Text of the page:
The above link gives you a lot of alternative circuits that will do the same thing - but ultimately for an efficient transmitter you want to have real impedance at the frequency of interest (no reflection) - and the matching circuit achieves that for you, at almost any impedance (with the right values of components, of course).

The key to all of this is "impedance matching". You need the amplifier to think it is driving a low impedance (so it can source plenty of current from the 5 V supply, and thus generate a lot of power). Then you "magically" need to transform those currents to drive 50 ohms at a much higher voltage.

This is done with an impedance matching network. When you write down the equations governing the network, it needs to look (at the frequency of interest - these things have to be tuned to work) like a low impedance at the input, and a high (50 ohm) impedance at the output.

There are many ways to achieve impedance matching: if your input impedance is 5 ohm, and you want to match to an output impedance of 50 ohm at 27 MHz, you can use a simple LC circuit

schematic

simulate this circuit – Schematic created using CircuitLab

which I "computed" by using http://home.sandiego.edu/~ekim/e194rfs01/jwmatcher/matcher2.html and entering the appropriate parameters.

What happens here is that the alternating voltage on the source (shown as R1) drives current into the resonant LC circuit. Because these are series switched, they look like a low impedance - but in reality the voltage swings that can be achieved at the output are very high - much higher than the input voltages.

The above link gives you a lot of alternative circuits that will do the same thing - but ultimately for an efficient transmitter you want to have real impedance at the frequency of interest (no reflection) - and the matching circuit achieves that for you, at almost any impedance (with the right values of components, of course).

The key to all of this is "impedance matching". You need the amplifier to think it is driving a low impedance (so it can source plenty of current from the 5 V supply, and thus generate a lot of power). Then you "magically" need to transform those currents to drive 50 ohms at a much higher voltage.

This is done with an impedance matching network. When you write down the equations governing the network, it needs to look (at the frequency of interest - these things have to be tuned to work) like a low impedance at the input, and a high (50 ohm) impedance at the output.

There are many ways to achieve impedance matching: if your input impedance is 5 ohm, and you want to match to an output impedance of 50 ohm at 27 MHz, you can use a simple LC circuit

schematic

simulate this circuit – Schematic created using CircuitLab

which I "computed" by using http://home.sandiego.edu/~ekim/e194rfs01/jwmatcher/matcher2.html and entering the appropriate parameters.

What happens here is that the alternating voltage on the source (with impedance R1) drives current into the resonant LC circuit. Because these are series switched, they look like a low impedance - but in reality the voltage swings that can be achieved at the output are very high - much higher than the input voltages. Writing the impedance of C1 as Z1 (=1/jwC) and impedance of L1 as Z2 (jwL), you see they can be combined:

R1 and Z1 in series: X1 = R1 + Z1
R2 and Z2 in parallel: X2 = R2 * Z2 / (R2 + Z2)

Now the input voltage is divided, so the output voltage is

Vout/Vin = X2 / (X1 + X2)

= (R2 * jwL) / ((R2 + jwL) (R1 + 1/jwC + (R2 * jwL) / (R2 + jwL)))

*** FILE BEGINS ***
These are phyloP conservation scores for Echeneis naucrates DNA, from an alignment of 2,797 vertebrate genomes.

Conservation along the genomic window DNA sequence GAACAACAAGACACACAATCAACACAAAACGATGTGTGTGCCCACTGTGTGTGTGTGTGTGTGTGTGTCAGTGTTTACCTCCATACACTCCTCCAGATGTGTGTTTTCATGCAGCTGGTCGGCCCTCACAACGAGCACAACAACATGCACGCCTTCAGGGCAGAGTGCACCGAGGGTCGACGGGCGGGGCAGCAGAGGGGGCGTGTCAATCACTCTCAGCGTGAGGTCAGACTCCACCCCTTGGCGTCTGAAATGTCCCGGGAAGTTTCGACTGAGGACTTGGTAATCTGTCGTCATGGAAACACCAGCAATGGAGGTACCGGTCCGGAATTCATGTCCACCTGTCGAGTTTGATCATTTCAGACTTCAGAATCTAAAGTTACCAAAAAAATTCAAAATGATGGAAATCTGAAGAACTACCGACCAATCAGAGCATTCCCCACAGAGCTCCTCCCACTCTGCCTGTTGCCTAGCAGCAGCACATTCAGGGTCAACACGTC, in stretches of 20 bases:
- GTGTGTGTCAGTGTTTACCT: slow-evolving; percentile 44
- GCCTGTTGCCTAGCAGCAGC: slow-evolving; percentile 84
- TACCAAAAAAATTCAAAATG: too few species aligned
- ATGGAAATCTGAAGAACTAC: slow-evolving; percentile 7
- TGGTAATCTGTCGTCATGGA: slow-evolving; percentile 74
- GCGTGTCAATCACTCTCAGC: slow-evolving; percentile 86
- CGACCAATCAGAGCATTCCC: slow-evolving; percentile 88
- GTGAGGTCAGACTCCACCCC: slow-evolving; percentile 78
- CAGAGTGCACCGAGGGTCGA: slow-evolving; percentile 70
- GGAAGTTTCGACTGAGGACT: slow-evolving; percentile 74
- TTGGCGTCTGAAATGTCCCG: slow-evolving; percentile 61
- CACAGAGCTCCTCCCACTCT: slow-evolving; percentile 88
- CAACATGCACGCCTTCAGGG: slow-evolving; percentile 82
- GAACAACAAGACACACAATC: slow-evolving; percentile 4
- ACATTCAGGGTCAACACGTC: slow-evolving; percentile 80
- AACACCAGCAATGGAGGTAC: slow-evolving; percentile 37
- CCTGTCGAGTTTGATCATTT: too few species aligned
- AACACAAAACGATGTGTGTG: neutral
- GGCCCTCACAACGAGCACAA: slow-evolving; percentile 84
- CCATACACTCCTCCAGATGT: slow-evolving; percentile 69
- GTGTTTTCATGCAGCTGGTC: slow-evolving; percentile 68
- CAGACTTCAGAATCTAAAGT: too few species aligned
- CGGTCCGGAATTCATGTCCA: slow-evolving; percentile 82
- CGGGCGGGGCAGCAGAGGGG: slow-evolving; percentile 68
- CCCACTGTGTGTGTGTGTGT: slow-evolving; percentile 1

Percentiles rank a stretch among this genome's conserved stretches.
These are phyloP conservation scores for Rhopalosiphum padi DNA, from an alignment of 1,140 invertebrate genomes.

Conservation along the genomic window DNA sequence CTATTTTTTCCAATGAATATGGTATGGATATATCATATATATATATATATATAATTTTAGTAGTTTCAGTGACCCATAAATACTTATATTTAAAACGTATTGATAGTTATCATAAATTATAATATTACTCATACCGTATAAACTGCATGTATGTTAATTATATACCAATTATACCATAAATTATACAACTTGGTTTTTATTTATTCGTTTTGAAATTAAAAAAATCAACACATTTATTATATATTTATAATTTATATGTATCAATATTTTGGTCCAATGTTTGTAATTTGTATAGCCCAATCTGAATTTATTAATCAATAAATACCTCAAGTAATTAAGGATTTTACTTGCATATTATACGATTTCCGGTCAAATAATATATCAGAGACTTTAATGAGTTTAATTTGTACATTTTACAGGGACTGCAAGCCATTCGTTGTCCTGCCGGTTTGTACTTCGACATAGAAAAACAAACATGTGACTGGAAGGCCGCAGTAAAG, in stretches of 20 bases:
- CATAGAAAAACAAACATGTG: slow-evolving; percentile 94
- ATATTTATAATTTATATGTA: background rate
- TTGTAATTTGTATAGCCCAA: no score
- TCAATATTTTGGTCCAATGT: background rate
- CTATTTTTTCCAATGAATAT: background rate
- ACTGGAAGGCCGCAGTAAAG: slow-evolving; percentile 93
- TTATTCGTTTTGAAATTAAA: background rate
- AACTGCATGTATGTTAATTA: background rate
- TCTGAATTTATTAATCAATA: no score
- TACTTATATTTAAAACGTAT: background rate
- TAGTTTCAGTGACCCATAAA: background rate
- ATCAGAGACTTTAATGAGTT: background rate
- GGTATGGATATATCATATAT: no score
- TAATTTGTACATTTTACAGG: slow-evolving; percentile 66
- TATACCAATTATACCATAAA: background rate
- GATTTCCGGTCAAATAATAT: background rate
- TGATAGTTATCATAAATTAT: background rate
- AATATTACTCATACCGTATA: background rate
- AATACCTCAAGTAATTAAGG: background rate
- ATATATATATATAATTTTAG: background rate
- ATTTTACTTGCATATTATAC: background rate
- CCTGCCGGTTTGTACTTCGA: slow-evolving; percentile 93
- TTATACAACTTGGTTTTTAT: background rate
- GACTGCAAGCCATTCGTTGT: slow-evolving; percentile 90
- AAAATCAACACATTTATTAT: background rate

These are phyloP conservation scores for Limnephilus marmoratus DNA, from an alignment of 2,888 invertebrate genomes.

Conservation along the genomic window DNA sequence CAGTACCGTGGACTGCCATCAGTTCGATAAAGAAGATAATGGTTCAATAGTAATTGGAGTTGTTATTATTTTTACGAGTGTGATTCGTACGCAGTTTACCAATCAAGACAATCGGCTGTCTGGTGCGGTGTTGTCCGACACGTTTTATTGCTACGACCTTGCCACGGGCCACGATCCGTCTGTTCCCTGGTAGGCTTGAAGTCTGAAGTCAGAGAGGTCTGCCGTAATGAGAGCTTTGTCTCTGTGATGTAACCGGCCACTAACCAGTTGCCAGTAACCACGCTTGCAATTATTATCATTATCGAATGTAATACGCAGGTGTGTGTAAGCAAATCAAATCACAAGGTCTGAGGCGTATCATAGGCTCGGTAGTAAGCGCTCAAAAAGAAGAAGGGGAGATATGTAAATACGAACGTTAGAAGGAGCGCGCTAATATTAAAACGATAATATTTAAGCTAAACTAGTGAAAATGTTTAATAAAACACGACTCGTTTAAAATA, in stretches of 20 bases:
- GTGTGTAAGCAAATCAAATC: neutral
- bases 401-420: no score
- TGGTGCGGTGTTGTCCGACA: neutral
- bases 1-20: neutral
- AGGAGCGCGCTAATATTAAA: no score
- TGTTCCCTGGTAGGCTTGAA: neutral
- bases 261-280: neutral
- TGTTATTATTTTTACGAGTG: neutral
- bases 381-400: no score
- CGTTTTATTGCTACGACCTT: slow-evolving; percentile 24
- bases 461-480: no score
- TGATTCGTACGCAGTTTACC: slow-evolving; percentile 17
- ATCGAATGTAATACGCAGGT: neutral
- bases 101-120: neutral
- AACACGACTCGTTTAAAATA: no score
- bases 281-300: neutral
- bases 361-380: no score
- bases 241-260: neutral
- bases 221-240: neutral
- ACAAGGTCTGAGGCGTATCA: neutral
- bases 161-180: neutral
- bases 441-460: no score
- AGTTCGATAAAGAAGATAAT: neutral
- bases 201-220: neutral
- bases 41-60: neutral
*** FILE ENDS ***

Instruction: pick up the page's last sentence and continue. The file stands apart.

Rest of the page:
= R2 * jwL / ((R1 + 1/jwC)(R2 + jwL) + R2 * jwL))

= R2 * jwL / (R1R2 + j(R1wL -R2/wC) - L/C) + R2 * jwL)

= R2 * jwL / (R1R2 - L/C + j(R1wL -R2/wC + R2*wL))

Now the imaginary term in the bottom cancels when

R1wL = R2 (wL - 1/wC)

or

R1 / R2 = 1 - 1/w^2LC

If R1 is zero and w = sqrt(1/LC), you can drive almost any voltage into R2 without ever generating a voltage at the input - because your current through C1 is perfectly matched with current flowing into L1. But those variations in current do generate a voltage across L1 and thus across R2. It's all got to do with the fact that a series LC circuit looks like a much lower impedance at resonance - the voltage at the end varies less than the voltage at the point between L and C.

The above link gives you a lot of alternative circuits that will do the same thing - but ultimately for an efficient transmitter you want to have real impedance at the frequency of interest (no reflection) - and the matching circuit achieves that for you, at almost any impedance (with the right values of components, of course).

1
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The key to all of this is "impedance matching". You need the amplifier to think it is driving a low impedance (so it can source plenty of current from the 5 V supply, and thus generate a lot of power). Then you "magically" need to transform those currents to drive 50 ohms at a much higher voltage.

This is done with an impedance matching network. When you write down the equations governing the network, it needs to look (at the frequency of interest - these things have to be tuned to work) like a low impedance at the input, and a high (50 ohm) impedance at the output.

There are many ways to achieve impedance matching: if your input impedance is 5 ohm, and you want to match to an output impedance of 50 ohm at 27 MHz, you can use a simple LC circuit

schematic

simulate this circuit – Schematic created using CircuitLab

which I "computed" by using http://home.sandiego.edu/~ekim/e194rfs01/jwmatcher/matcher2.html and entering the appropriate parameters.

What happens here is that the alternating voltage on the source (shown as R1) drives current into the resonant LC circuit. Because these are series switched, they look like a low impedance - but in reality the voltage swings that can be achieved at the output are very high - much higher than the input voltages.

The above link gives you a lot of alternative circuits that will do the same thing - but ultimately for an efficient transmitter you want to have real impedance at the frequency of interest (no reflection) - and the matching circuit achieves that for you, at almost any impedance (with the right values of components, of course).